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Our attorneys stay on top of changes in legislation, agency regulations, case law, and industry trends—then craft timely legal alerts to keep clients up to date on legal developments important to their business.

November 5, 2021

OSHA, CMS Release Details on Employer COVID-19 Vaccination, Testing Mandates

The Occupational Safety and Health Administration (OSHA) and the Centers for Medicare & Medicaid Services (CMS) recently unveiled the details of new regulations that are part of the Biden administration’s latest push to get more Americans vaccinated. These new federal vaccine mandates are expected to have a sweeping reach, affecting two-thirds of the private sector workforce and 17 million workers at 76,000 health care facilities. 

Under the CMS interim final rule (CMS Rule), and subject to limited exceptions, all employees of defined health care facilities that participate in Medicare or Medicaid will have to be fully vaccinated by January 4, 2022. The CMS Rule requires health care employees to receive their first dose of a COVID-19 vaccine by December 5, 2021, and their second dose by January 4, 2022. 

Under the OSHA Emergency Temporary Standard (OSHA Rule), by December 5, 2021, businesses with 100 or more employees will be required to (1) adopt a written mandatory vaccination policy or an alternative policy requiring weekly COVID-19 testing and face coverings for unvaccinated employees, (2) provide paid leave for employees to get vaccinated and to recover from any related side effects, and (3) ensure that unvaccinated workers wear face coverings in the workplace. The OSHA Rule further requires all covered employees to either be vaccinated or commence weekly testing by January 4, 2022.

Below are some of the other key components of the OSHA Rule

•    To determine whether a business meets the 100-employee threshold, the count is to be made at a firm- or company-wide level as opposed to a single site of employment. Included in the tally are remote workers and part-time workers as well as temporary and seasonal workers who are employed directly by the employer (as opposed to a temporary staffing agency), so long as they are employed at any time while the OSHA Rule remains in effect. Independent contractors are not counted.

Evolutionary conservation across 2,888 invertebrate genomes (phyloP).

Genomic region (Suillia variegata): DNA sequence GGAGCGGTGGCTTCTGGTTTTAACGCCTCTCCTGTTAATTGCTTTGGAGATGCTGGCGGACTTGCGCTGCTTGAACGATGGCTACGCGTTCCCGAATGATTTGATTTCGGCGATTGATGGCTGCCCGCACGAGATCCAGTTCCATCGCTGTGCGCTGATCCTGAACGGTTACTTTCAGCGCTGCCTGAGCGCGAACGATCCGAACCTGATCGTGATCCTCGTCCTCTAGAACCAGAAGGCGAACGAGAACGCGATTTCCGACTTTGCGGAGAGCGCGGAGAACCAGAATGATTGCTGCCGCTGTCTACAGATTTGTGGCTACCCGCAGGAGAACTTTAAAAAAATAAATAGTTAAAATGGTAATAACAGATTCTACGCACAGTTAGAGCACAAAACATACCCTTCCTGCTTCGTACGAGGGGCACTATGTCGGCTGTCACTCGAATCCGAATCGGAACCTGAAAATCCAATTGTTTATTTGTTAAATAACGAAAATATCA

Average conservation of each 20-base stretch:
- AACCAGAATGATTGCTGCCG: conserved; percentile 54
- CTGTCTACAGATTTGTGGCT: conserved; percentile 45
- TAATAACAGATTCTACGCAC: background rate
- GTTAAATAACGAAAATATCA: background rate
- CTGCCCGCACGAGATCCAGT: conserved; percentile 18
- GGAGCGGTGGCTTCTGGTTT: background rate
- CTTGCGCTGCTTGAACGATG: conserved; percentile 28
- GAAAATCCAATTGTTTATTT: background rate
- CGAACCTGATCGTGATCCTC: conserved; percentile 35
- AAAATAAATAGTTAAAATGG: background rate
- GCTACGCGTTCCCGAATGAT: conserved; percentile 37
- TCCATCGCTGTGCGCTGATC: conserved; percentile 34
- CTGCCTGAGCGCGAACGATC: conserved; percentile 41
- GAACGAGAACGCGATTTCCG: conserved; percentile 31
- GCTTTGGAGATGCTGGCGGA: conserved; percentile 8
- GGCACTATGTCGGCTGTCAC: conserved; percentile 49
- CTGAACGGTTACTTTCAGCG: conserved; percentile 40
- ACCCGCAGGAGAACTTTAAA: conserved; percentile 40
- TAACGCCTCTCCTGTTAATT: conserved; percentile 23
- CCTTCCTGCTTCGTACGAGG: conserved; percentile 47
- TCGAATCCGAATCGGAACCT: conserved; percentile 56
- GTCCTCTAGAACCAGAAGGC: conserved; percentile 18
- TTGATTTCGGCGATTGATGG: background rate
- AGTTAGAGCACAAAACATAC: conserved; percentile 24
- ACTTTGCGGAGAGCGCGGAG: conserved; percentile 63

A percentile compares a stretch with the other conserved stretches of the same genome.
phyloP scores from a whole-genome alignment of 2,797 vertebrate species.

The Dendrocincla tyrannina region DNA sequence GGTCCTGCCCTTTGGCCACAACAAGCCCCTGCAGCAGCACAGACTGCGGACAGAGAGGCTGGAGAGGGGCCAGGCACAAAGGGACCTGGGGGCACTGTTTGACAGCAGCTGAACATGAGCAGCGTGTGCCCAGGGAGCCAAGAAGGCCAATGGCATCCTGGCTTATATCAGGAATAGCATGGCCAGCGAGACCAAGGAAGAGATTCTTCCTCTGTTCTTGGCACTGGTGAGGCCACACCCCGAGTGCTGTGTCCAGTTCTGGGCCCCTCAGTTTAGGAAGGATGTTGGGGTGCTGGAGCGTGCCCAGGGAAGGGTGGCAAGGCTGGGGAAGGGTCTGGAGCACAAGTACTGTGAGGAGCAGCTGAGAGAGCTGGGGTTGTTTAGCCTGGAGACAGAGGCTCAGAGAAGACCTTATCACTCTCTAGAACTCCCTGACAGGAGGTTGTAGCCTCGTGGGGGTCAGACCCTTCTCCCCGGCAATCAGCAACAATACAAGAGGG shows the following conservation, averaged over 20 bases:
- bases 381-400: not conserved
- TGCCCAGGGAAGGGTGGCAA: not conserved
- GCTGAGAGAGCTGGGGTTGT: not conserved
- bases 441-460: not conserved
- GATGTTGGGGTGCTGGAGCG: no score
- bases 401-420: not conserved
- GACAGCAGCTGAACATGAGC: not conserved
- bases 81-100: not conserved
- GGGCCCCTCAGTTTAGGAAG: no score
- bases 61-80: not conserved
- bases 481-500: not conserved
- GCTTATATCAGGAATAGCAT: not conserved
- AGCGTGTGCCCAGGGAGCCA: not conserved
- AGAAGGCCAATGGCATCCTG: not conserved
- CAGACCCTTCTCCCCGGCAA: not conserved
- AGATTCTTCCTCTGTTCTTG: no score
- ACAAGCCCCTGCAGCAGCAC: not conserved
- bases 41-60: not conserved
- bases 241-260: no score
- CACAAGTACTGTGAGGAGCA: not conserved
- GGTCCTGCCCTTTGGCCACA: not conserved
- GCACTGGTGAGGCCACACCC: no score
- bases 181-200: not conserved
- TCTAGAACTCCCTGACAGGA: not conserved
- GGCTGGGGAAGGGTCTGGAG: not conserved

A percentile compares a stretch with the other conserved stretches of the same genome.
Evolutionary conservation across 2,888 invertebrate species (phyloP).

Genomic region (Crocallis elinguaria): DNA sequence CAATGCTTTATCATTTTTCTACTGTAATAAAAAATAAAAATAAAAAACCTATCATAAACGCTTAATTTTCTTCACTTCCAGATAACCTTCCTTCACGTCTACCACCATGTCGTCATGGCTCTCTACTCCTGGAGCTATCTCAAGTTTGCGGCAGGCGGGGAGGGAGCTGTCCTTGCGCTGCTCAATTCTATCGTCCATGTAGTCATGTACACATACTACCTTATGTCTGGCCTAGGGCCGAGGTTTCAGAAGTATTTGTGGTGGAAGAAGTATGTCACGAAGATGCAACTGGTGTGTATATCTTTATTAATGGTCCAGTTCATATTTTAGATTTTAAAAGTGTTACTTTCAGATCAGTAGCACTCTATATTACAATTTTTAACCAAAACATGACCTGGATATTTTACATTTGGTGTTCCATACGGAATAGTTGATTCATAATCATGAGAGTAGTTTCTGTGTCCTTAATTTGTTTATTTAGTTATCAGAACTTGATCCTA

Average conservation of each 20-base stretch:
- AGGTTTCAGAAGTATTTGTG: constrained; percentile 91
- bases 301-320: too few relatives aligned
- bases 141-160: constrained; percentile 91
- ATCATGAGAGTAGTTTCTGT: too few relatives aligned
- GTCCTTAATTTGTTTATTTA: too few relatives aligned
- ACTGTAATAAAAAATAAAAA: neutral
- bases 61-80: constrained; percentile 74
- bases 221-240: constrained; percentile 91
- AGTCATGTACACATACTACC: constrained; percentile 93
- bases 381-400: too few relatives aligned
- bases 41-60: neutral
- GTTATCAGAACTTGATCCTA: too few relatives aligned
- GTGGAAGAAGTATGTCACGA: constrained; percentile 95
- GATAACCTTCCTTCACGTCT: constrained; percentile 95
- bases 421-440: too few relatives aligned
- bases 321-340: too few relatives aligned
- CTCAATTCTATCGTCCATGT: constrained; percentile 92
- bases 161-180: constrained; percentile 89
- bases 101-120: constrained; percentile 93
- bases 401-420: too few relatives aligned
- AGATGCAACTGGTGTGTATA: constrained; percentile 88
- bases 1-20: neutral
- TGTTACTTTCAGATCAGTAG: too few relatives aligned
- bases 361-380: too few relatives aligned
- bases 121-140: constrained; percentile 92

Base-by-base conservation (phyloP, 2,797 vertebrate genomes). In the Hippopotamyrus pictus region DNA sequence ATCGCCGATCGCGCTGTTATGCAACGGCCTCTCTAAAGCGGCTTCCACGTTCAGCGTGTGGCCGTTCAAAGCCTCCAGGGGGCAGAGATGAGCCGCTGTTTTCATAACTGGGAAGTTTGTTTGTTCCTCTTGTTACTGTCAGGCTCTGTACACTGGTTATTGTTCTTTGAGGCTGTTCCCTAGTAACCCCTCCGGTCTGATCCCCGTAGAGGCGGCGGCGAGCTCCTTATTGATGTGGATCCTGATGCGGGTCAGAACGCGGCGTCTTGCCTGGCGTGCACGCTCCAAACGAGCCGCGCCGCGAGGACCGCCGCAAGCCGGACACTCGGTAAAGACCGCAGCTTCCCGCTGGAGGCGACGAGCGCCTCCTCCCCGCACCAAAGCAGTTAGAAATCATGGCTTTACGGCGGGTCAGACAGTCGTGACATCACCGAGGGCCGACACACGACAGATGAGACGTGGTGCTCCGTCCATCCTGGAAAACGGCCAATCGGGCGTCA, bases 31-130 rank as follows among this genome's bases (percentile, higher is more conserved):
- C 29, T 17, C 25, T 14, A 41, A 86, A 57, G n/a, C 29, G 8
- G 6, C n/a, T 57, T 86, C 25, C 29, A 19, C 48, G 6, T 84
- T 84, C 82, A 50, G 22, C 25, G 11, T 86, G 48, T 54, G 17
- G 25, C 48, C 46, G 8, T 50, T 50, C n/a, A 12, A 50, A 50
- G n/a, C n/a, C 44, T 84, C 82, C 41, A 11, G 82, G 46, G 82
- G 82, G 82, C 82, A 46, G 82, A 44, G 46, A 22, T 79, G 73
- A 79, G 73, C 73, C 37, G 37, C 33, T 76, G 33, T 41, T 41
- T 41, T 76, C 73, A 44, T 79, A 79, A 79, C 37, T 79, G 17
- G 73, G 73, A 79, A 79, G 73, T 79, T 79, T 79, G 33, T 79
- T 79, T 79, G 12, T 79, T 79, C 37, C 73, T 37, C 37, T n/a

•    To meet the definition of “mandatory vaccination policy,” the policy must require “vaccination of all employees, including all new employees as soon as practicable, other than those employees (1) for whom a vaccine is medically contraindicated, (2) for whom medical necessity requires a delay in vaccination, or (3) those legally entitled to a reasonable accommodation under federal civil rights laws because they have a disability or sincerely held religious beliefs, practices, or observances that conflict with the vaccination requirement.”

•    Employees will need to be fully vaccinated—which is defined under the OSHA Rule as two weeks after their second dose of the Pfizer-BioNTech or Moderna vaccine or two weeks after single-dose Johnson & Johnson vaccine—to avoid weekly testing. 

•    Employers can opt to mandate vaccinations across the board or allow workers to instead choose to get tested every seven days, so long as they wear face coverings while at work. 

•    Employers are responsible for providing leave and paying costs associated with COVID-19 vaccinations, including the time to get the shot(s). For each dose of the vaccine, employees are allowed up to four hours of paid leave and reasonable paid sick leave for any side effects that result, if needed. 

•    Employers are not obligated to pay for the time unvaccinated employees spend getting tested each week, the costs related to the testing, or any face coverings purchased. 

•    Employees who test positive for COVID-19 must be removed from the workplace, regardless of their vaccination status, and cannot be permitted to return to work until the employer (1) receives a negative COVID-19 test result, (2) meets the return-to-work criteria in the CDC’s “Isolation Guidance,” or (3) receives a recommendation from a licensed health care provider that the employee can return to work. 

•    Employees who exclusively work remotely, outdoors, or where no other people are present are exempt from the OSHA Rule.

•    Employers will be subject to certain recordkeeping and reporting requirements. More specifically, covered employers must (1) maintain records of each employee’s vaccination status and each test result provided by employees who undergo mandatory weekly testing and (2) report work-related COVID-19 fatalities to OSHA within eight hours and report work-related COVID-19 in-patient hospitalizations within 24 hours.